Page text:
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High Winds Blow 1,500 Americans into Canada

  • VOA News

A Canadian Coast Guard ship tows floatation devices used by Americans to the Canadian side of the St. Clair River between Michigan and Ontario, Aug. 21, 2016.

A Canadian Coast Guard ship tows floatation devices used by Americans to the Canadian side of the St. Clair River between Michigan and Ontario, Aug. 21, 2016.

An estimated 1,500 Americans illegally and unexpectedly washed up in Canada late Sunday after strong winds blew them across the St. Clair River near Sarnia, Ontario.

The Americans were taking part in the annual Port Huron Float Down in the St. Clair River, which runs between the U.S. state of Michigan and the Canadian province of Ontario.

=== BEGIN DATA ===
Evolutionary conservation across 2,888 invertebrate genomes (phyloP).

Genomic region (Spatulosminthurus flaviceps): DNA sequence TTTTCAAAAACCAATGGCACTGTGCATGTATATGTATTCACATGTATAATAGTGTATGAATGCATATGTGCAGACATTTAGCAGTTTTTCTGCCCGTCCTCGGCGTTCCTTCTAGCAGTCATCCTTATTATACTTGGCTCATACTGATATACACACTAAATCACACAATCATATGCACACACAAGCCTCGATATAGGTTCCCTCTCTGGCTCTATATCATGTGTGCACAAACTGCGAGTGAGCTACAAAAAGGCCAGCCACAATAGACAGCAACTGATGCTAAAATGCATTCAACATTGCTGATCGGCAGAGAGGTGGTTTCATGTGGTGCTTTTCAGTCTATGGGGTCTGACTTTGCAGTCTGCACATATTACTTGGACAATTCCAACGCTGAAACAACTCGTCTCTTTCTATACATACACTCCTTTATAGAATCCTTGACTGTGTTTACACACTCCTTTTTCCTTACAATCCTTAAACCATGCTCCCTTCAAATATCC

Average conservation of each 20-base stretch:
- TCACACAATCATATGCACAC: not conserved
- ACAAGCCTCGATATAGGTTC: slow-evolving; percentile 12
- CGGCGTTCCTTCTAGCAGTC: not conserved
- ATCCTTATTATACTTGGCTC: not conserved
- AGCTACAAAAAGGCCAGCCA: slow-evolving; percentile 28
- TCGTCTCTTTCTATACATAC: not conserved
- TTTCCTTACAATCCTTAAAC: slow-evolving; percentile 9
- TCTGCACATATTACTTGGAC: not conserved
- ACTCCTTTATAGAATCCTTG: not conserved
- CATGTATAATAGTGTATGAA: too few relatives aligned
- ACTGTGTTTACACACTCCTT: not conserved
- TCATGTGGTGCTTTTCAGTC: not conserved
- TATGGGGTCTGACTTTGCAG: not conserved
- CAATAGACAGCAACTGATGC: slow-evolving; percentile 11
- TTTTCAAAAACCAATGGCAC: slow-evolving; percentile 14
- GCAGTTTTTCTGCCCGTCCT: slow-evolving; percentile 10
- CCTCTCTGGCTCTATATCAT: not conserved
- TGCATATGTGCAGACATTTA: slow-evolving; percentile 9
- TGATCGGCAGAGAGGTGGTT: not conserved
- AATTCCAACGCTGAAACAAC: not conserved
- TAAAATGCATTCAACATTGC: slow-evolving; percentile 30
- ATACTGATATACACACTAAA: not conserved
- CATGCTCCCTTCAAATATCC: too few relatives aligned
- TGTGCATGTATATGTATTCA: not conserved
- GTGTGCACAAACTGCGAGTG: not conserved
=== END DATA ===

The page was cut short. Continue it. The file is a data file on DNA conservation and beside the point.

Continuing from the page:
But high winds blew the rafts off course.

"The event has no official organizer and poses significant and unusual hazards given the fast-moving current, large number of participants, lack of life jackets, and, as was the case this year, challenging weather conditions," the Sarnia, Ontario, Police Service said on its website.

The uninvited visitors had to be rescued by Sarnia police, the Canadian Coast Guard, Canada Border Service Agency and employees from a nearby chemical company, Lanxess Canada.

"It was a bit of a nightmare, but we got through it," Staff Sgt. Scott Clarke told the Times Herald. "There were long waits and long lines. They were cold and wet, but they all made it home."

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